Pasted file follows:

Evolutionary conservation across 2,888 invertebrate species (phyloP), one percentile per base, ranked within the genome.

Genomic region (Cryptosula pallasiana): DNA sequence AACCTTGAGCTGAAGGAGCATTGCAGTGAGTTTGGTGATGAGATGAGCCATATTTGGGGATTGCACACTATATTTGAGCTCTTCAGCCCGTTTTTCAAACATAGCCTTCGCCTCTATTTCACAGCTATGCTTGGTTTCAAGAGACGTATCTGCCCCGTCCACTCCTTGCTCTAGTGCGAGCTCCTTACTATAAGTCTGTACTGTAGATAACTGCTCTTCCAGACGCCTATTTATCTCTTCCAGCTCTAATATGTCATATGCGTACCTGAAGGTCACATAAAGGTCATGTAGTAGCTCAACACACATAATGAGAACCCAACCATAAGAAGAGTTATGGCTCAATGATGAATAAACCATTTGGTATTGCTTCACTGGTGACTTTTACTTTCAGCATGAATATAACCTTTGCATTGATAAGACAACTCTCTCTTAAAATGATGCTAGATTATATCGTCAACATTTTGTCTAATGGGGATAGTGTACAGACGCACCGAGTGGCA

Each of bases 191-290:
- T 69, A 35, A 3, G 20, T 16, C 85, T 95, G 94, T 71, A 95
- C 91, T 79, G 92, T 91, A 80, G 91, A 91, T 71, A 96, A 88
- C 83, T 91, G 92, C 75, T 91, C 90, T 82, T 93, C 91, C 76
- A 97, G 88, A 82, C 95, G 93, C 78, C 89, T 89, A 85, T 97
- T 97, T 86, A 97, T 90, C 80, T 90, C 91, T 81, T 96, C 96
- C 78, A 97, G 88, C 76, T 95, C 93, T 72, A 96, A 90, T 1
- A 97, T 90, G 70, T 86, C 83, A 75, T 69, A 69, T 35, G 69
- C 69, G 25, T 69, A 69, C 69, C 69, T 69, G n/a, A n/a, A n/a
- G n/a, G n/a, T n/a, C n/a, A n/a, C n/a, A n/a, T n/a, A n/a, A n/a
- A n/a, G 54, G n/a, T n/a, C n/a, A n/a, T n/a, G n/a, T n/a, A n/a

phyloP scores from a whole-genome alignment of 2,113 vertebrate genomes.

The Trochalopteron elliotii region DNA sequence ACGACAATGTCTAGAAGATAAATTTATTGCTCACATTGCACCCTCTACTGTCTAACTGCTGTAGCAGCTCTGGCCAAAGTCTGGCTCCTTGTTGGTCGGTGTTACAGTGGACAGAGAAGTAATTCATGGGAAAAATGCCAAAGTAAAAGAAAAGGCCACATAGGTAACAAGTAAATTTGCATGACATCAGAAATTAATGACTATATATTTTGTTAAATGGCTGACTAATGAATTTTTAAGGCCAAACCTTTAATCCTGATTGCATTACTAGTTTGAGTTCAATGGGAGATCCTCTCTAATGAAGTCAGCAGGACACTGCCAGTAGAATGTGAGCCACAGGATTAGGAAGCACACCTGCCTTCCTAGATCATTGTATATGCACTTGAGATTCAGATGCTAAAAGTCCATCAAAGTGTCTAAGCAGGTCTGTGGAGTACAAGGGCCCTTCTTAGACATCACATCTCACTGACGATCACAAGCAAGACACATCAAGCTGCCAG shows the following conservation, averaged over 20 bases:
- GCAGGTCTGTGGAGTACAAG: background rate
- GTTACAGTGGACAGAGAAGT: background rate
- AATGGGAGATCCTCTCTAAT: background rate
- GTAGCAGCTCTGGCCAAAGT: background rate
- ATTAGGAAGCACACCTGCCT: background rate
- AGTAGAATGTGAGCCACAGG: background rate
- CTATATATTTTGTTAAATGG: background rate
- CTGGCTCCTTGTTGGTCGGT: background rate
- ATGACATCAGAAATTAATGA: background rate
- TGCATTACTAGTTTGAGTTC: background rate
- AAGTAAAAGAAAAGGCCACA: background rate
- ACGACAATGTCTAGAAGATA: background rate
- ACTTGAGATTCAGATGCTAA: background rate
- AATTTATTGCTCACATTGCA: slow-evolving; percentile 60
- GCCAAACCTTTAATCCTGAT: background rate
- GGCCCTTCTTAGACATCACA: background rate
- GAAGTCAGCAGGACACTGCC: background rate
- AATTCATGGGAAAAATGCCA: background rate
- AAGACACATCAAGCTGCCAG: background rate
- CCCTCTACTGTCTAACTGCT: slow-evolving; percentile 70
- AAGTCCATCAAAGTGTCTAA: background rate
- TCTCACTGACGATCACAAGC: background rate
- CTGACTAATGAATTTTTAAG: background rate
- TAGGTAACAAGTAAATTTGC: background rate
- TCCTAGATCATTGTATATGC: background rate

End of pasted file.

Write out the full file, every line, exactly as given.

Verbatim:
Evolutionary conservation across 2,888 invertebrate species (phyloP), one percentile per base, ranked within the genome.

Genomic region (Cryptosula pallasiana): DNA sequence AACCTTGAGCTGAAGGAGCATTGCAGTGAGTTTGGTGATGAGATGAGCCATATTTGGGGATTGCACACTATATTTGAGCTCTTCAGCCCGTTTTTCAAACATAGCCTTCGCCTCTATTTCACAGCTATGCTTGGTTTCAAGAGACGTATCTGCCCCGTCCACTCCTTGCTCTAGTGCGAGCTCCTTACTATAAGTCTGTACTGTAGATAACTGCTCTTCCAGACGCCTATTTATCTCTTCCAGCTCTAATATGTCATATGCGTACCTGAAGGTCACATAAAGGTCATGTAGTAGCTCAACACACATAATGAGAACCCAACCATAAGAAGAGTTATGGCTCAATGATGAATAAACCATTTGGTATTGCTTCACTGGTGACTTTTACTTTCAGCATGAATATAACCTTTGCATTGATAAGACAACTCTCTCTTAAAATGATGCTAGATTATATCGTCAACATTTTGTCTAATGGGGATAGTGTACAGACGCACCGAGTGGCA

Each of bases 191-290:
- T 69, A 35, A 3, G 20, T 16, C 85, T 95, G 94, T 71, A 95
- C 91, T 79, G 92, T 91, A 80, G 91, A 91, T 71, A 96, A 88
- C 83, T 91, G 92, C 75, T 91, C 90, T 82, T 93, C 91, C 76
- A 97, G 88, A 82, C 95, G 93, C 78, C 89, T 89, A 85, T 97
- T 97, T 86, A 97, T 90, C 80, T 90, C 91, T 81, T 96, C 96
- C 78, A 97, G 88, C 76, T 95, C 93, T 72, A 96, A 90, T 1
- A 97, T 90, G 70, T 86, C 83, A 75, T 69, A 69, T 35, G 69
- C 69, G 25, T 69, A 69, C 69, C 69, T 69, G n/a, A n/a, A n/a
- G n/a, G n/a, T n/a, C n/a, A n/a, C n/a, A n/a, T n/a, A n/a, A n/a
- A n/a, G 54, G n/a, T n/a, C n/a, A n/a, T n/a, G n/a, T n/a, A n/a

phyloP scores from a whole-genome alignment of 2,113 vertebrate genomes.

The Trochalopteron elliotii region DNA sequence ACGACAATGTCTAGAAGATAAATTTATTGCTCACATTGCACCCTCTACTGTCTAACTGCTGTAGCAGCTCTGGCCAAAGTCTGGCTCCTTGTTGGTCGGTGTTACAGTGGACAGAGAAGTAATTCATGGGAAAAATGCCAAAGTAAAAGAAAAGGCCACATAGGTAACAAGTAAATTTGCATGACATCAGAAATTAATGACTATATATTTTGTTAAATGGCTGACTAATGAATTTTTAAGGCCAAACCTTTAATCCTGATTGCATTACTAGTTTGAGTTCAATGGGAGATCCTCTCTAATGAAGTCAGCAGGACACTGCCAGTAGAATGTGAGCCACAGGATTAGGAAGCACACCTGCCTTCCTAGATCATTGTATATGCACTTGAGATTCAGATGCTAAAAGTCCATCAAAGTGTCTAAGCAGGTCTGTGGAGTACAAGGGCCCTTCTTAGACATCACATCTCACTGACGATCACAAGCAAGACACATCAAGCTGCCAG shows the following conservation, averaged over 20 bases:
- GCAGGTCTGTGGAGTACAAG: background rate
- GTTACAGTGGACAGAGAAGT: background rate
- AATGGGAGATCCTCTCTAAT: background rate
- GTAGCAGCTCTGGCCAAAGT: background rate
- ATTAGGAAGCACACCTGCCT: background rate
- AGTAGAATGTGAGCCACAGG: background rate
- CTATATATTTTGTTAAATGG: background rate
- CTGGCTCCTTGTTGGTCGGT: background rate
- ATGACATCAGAAATTAATGA: background rate
- TGCATTACTAGTTTGAGTTC: background rate
- AAGTAAAAGAAAAGGCCACA: background rate
- ACGACAATGTCTAGAAGATA: background rate
- ACTTGAGATTCAGATGCTAA: background rate
- AATTTATTGCTCACATTGCA: slow-evolving; percentile 60
- GCCAAACCTTTAATCCTGAT: background rate
- GGCCCTTCTTAGACATCACA: background rate
- GAAGTCAGCAGGACACTGCC: background rate
- AATTCATGGGAAAAATGCCA: background rate
- AAGACACATCAAGCTGCCAG: background rate
- CCCTCTACTGTCTAACTGCT: slow-evolving; percentile 70
- AAGTCCATCAAAGTGTCTAA: background rate
- TCTCACTGACGATCACAAGC: background rate
- CTGACTAATGAATTTTTAAG: background rate
- TAGGTAACAAGTAAATTTGC: background rate
- TCCTAGATCATTGTATATGC: background rate